Did I call it or did I call it? I might not be able to predict the lottery numbers or who's gonna win American Idol every year, but I was definitely on the money with my prognostication a few months ago that PHX concert promoter Mantooth Group would re-open the Nile Theatre before year's end. (Hell, I even offered a $100 wager during my guest DJ set on the Blaze last month).
Michelle Donovan issues a press release via e-mail that, indeed, the Nile will once again be a viable venue for the concertgoing public by the summer. According to the dispatch, Mantooth is "on track for a late May opening." (I'd been hearing/reading rumor over the past few days -- including some chatter amongst the AZPunk crowd -- that it was happening in June).
Per the release, Mantooth will be holding events both upstairs in the Nile Theatre proper, which will hold a maximum of 642 people, while simultaneously offering gigs in the downstairs Underground venue (which opened back in February).
End result: Mantooth now has the ample space to book shows both big and small, which could potentially have some major implications for the local music scene.
Such as? Read on for some more of my predictions.
In its mass e-mail, Michelle Donovan stated: "Since, we took over the building it definitely has been on our minds (turning the main floor back into a venue) and we just decided to go for it. I hope that it will be received as well as The Underground was."
It probably will, Michelle -- better than you guys think. Having two venues at its disposal (particularly one as large as the Nile) will help turn the promoter into more of a major player in local concerts. Will it raise them to the level of Lucky Man (which owns and runs the Marquee)? Probably not. But that could most certainly change depending on who is featured at the Nile.
Whereas Luckyman is open to pretty much kind of act, Mantooth currently focuses more on booking bands of the hard rock/punk/hardcore variety. Since the Underground opened, however, MG has been accepting a number of indie rock gigs from Psyko Steve.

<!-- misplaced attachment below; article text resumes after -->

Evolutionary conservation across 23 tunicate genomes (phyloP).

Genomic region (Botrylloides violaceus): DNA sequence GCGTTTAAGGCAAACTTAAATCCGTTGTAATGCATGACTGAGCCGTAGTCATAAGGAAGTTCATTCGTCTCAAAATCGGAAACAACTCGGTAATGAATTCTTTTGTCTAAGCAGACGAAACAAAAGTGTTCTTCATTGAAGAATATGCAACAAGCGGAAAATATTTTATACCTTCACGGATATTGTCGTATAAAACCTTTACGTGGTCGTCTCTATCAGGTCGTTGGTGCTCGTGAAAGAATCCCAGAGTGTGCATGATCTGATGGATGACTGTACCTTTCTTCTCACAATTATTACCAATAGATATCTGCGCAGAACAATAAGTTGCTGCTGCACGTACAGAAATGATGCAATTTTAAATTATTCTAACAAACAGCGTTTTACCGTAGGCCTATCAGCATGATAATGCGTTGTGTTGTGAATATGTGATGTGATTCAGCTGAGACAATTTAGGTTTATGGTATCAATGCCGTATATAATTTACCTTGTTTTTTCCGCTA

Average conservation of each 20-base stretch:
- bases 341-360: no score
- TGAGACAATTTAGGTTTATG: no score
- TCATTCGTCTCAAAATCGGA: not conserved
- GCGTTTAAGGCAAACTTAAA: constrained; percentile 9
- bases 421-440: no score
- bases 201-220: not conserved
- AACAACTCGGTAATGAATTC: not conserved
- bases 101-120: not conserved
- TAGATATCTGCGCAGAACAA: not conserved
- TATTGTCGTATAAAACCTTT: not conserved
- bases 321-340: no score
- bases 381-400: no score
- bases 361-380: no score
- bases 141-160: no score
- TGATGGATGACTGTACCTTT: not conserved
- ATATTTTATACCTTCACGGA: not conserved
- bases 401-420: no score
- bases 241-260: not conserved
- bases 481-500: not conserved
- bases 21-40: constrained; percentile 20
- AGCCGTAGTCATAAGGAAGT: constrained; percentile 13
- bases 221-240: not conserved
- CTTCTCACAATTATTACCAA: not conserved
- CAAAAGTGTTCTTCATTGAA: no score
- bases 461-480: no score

Jeremiah Gratza (who helps run Stateside Presents with Charlie Levy) says that they're potentially interested in bringing some upcoming shows to the Nile as well.
"I'm excited. I think it's great news for the Valley's music scene. With Modified gone and Chyro shutting down, any new venue is a good thing."
Does that mean he and Levy will be calling up Mantooth in the near future?
"I think so," Gratza says. "Obviously it will be up to Charlie, and as long as everything's in order with the [Nile's] sound and the vibe and its good for the particular artist."
It also could be a shot in the arm for downtown Mesa, especially cool alt-friendly businesses that are nearby like eVeRmOrE NeVeRmOrE and Inside the Bungalow, many of which will likely benefit from having concertgoers walking by. (At the very least, the Nile makes for an interesting neighbor for the more button-down Mesa Arts Center a few blocks away.)
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On the downside, there's also a chance that the Nile's re-opening could possibly spell certain doom for the Clubhouse Music Venue (which is of comparable size). The Tempe venue (and the adjacent Horse & Hound) isn't exactly the most well maintained of concert halls and has reportedly been up for sale for two years now. My gut feeling is that a lot of shows that normally would be booked at CMV will soon be heading to Mesa.
Then again, the Clubhouse is closer to the action and music fans might not be willing to drive further into the East Valley to see a show. (Plus there's the fact that alcohol is readily available both on the concert side of CMV and at the Horse & Hound. Currently, Mantooth hasn't announced whether or not booze will be served at the Nile.)
It might take a few months to find out if all my predictions will come true, but I'm certain that I'm not the only one who thinks that the Clubhouse might be ovah. For instance, AZPunk's Jeremx left a rather telling comment on my blog back in February:
"Say 'goodnight,' clubhouse."